Save the Deli shared this story from the New York Times about a recent panel discussion on "Every aspect of the Jewish delicatessen — from the declining popularity of kishka to the rise of online sales to the gentrification of the Lower East Side"
A few snippets from the Times article:
Food historian Joel Denker, author of The World on a Plate: "You find this sort of yeasty combination of intellectuals, writers, leftists, sitting together over tea and cottage cheese and fruit, talking about the issues of the day at a place like the Garden Cafeteria."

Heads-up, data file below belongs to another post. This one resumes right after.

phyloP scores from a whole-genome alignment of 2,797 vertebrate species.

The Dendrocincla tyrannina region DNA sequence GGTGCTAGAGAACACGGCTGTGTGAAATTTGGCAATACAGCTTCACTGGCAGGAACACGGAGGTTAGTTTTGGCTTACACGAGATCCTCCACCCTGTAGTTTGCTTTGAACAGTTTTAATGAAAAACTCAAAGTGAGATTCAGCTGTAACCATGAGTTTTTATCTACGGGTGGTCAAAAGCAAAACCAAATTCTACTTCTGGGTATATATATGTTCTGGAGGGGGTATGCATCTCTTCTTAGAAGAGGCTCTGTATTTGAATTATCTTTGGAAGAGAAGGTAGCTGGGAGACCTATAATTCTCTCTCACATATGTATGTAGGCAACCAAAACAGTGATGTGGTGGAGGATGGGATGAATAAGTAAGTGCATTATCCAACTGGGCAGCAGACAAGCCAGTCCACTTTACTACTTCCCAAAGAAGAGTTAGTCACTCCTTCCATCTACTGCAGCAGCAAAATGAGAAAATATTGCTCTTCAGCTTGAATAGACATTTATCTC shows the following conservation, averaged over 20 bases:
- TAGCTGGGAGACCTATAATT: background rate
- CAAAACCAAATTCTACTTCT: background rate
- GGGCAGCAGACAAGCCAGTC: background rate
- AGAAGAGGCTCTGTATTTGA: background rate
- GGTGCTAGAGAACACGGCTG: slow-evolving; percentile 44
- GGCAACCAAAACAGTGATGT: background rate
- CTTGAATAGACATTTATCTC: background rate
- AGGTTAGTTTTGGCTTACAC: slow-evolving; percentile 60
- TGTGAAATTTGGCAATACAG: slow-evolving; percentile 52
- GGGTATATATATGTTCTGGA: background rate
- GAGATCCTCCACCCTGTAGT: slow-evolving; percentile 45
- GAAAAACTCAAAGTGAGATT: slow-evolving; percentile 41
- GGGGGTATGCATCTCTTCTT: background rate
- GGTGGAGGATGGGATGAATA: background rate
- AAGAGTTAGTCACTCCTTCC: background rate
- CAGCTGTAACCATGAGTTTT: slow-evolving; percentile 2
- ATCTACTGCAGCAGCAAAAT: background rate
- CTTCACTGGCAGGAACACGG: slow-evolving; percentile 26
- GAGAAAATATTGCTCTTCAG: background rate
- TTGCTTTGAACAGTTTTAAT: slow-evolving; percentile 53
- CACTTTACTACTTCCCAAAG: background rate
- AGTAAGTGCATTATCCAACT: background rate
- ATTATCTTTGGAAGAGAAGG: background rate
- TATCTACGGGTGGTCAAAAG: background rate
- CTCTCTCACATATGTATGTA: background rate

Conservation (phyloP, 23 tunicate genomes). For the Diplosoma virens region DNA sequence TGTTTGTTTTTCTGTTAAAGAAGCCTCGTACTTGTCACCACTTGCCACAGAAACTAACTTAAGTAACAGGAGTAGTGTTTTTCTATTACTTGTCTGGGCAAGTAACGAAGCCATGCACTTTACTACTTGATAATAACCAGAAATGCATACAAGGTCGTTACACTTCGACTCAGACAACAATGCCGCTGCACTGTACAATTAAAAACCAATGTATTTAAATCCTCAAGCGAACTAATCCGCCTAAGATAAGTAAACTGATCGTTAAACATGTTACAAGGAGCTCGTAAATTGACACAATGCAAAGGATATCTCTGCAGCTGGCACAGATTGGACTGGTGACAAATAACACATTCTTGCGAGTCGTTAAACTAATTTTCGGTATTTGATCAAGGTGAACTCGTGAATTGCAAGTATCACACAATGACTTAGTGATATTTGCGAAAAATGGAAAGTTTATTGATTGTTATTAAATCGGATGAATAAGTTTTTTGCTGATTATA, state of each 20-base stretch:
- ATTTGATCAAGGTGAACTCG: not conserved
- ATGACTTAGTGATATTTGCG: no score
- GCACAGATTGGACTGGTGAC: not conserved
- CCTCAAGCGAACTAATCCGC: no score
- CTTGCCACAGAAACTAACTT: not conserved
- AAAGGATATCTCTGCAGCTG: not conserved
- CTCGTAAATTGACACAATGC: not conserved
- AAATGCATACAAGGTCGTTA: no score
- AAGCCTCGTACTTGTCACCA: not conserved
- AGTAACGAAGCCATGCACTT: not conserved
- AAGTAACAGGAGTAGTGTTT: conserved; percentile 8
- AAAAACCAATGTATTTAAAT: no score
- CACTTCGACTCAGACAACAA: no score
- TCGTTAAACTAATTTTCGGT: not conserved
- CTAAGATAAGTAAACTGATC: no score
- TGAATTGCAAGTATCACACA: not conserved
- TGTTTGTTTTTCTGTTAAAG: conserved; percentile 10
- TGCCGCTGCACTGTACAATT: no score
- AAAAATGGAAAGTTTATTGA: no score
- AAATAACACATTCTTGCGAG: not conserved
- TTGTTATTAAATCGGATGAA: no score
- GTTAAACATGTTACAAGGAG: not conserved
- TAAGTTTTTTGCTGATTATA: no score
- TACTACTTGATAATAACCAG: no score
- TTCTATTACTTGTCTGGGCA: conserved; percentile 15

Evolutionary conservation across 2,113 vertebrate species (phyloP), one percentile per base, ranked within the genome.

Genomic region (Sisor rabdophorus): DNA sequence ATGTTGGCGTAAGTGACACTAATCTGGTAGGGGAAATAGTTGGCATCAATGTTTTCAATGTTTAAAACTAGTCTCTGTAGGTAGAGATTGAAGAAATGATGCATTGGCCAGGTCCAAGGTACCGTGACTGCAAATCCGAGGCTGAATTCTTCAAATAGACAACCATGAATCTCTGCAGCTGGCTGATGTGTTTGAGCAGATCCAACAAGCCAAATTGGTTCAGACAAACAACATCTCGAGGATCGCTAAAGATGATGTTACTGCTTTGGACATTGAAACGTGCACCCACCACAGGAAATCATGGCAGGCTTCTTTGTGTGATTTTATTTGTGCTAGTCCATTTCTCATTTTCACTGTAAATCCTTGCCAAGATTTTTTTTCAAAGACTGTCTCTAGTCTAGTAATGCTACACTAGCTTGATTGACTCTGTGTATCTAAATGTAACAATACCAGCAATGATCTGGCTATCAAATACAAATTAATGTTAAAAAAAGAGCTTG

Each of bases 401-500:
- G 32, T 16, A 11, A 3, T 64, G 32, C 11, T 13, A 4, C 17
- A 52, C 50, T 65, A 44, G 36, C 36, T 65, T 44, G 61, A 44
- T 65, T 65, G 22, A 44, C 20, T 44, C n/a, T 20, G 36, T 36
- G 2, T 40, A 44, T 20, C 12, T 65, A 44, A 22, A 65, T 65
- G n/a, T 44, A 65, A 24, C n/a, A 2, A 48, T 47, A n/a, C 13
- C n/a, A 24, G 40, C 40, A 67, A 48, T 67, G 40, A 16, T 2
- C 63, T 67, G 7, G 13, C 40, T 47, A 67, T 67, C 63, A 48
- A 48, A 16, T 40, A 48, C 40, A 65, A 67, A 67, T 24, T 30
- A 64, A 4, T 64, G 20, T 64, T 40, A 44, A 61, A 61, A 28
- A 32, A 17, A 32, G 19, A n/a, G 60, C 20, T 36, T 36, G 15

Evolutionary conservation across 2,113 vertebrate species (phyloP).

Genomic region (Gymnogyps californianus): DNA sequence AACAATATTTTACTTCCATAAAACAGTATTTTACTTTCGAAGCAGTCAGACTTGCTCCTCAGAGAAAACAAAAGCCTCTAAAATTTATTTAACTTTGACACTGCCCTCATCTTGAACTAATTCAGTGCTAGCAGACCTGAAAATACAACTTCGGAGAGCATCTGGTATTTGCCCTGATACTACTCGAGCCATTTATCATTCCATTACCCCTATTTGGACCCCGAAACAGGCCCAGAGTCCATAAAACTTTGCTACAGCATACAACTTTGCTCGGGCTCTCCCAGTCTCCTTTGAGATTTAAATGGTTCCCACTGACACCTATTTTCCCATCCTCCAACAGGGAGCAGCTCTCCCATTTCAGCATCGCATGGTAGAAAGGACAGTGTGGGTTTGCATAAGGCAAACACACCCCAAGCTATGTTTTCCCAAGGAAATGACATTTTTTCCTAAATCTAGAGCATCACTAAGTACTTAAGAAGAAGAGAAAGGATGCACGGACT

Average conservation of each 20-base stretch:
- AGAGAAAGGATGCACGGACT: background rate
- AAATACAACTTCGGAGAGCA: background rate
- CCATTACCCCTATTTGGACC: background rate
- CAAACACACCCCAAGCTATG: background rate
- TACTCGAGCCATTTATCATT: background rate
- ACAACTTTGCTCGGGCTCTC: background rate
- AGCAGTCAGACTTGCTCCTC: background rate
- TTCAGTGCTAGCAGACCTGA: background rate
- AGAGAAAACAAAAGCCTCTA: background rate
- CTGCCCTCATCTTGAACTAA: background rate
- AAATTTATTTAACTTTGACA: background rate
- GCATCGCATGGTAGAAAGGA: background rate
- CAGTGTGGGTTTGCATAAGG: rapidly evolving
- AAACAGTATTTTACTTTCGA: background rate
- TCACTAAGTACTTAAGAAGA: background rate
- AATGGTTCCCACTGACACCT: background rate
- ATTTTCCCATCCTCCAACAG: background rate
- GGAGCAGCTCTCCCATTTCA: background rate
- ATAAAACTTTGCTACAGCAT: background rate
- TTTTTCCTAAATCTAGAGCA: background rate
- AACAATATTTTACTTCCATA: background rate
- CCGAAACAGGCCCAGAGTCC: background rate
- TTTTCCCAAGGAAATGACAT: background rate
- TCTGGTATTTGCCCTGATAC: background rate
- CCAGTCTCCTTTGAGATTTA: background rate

photo from my katz's flickr set
Alan Dell, owner of Katz’s Delicatessen: "''When the Second Avenue Deli closed, we kept getting calls: ‘Are you open? You’re still open?’ The original rumor started when the show ‘Cats’ closed years ago.' Mr. Dell said that rising rents were the greatest challenge in keeping the store open –- not to mention the rising price of meat."
Jack Lebewohl, of the Second Avenue Deli, "said his son Jeremy would reopen the deli in Murray Hill — on East 33rd Street, between Lexington and Third Avenues — 'sometime in the fall.' The audience erupted into applause."
Mark Federman, owner of Russ & Daughters: "The type of people who live on the Lower East Side now has gone from the immigrant to the investment banker.... The employees have gone from family acting as employees, to employees acting as family....The Lower East Side has gone from pushcart to posh.”